Fiat Chrysler agrees to nearly $800 million settlement over emissions cheating charges.

U.S. officials had accused the company of installing software that enables certain diesel vehicles to meet government emissions standards during lab tests, even though they emit far more pollution during real-world driving. The case dates to the final days of the Obama administration in early 2017, when the Environmental Protection Agency accused the company of installing software that enables certain diesel trucks to emit far more pollutants than emissions laws allow. The company, which is based in London and was formed by a 2014 merger between U.S. automaker Chrysler and Italian automaker Fiat, denied those accusations.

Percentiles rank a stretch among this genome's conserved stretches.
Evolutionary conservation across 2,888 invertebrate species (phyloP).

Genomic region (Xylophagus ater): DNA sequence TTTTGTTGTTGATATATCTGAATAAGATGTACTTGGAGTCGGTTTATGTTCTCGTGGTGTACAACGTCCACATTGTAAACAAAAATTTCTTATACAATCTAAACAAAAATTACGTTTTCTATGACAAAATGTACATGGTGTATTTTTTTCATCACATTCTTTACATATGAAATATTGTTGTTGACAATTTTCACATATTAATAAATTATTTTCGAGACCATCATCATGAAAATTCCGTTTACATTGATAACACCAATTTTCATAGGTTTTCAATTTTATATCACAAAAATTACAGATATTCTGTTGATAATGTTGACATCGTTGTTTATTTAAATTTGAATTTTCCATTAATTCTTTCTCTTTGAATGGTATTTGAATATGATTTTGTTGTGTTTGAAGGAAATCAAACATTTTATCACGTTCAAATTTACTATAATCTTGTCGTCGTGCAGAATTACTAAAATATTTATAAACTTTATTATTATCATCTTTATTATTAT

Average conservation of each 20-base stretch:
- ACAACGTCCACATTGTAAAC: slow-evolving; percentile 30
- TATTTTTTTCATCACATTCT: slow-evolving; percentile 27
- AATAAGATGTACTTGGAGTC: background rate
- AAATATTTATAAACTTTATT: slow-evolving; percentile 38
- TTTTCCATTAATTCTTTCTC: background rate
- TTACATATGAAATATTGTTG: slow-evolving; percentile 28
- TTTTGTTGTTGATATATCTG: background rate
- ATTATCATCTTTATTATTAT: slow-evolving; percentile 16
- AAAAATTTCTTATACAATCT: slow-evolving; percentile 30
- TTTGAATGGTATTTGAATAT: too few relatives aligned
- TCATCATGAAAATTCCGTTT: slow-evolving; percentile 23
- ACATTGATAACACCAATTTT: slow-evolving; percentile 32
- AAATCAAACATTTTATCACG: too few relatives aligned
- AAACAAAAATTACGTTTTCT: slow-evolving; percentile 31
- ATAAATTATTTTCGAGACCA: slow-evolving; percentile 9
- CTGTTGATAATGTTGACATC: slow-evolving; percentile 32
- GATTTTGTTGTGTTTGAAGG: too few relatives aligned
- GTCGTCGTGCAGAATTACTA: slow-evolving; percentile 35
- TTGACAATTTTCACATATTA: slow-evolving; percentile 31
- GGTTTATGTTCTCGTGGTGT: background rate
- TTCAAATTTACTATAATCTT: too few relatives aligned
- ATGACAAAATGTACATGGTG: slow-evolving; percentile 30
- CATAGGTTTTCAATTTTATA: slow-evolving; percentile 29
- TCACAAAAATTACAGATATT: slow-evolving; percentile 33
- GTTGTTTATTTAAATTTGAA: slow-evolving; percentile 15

“By concealing this software, Fiat Chrysler deceived regulators and violated environmental law,” Jesse Panuccio, principal deputy associate attorney general, told reporters in a briefing at the department’s headquarters. “Fiat Chrysler’s conduct was serious and egregious. Its deception robbed the public of the clean air we work hard to protect and put law-abiding competitors at a disadvantage.”

Under the terms of the settlement, the automaker agreed to implement a recall program to repair more than 100,000 out-of-compliance pickup trucks and SUVs, offer an extended warranty on those vehicles and pay a civil penalty of $305 million to settle claims of “cheating on emission tests and failing to disclose unlawful defeat devices,” the Justice Department said. Separately, the company agreed to pay certain vehicle owners $990 to $3,075 each — an amount that could total more than $300 million — to settle class-action claims.

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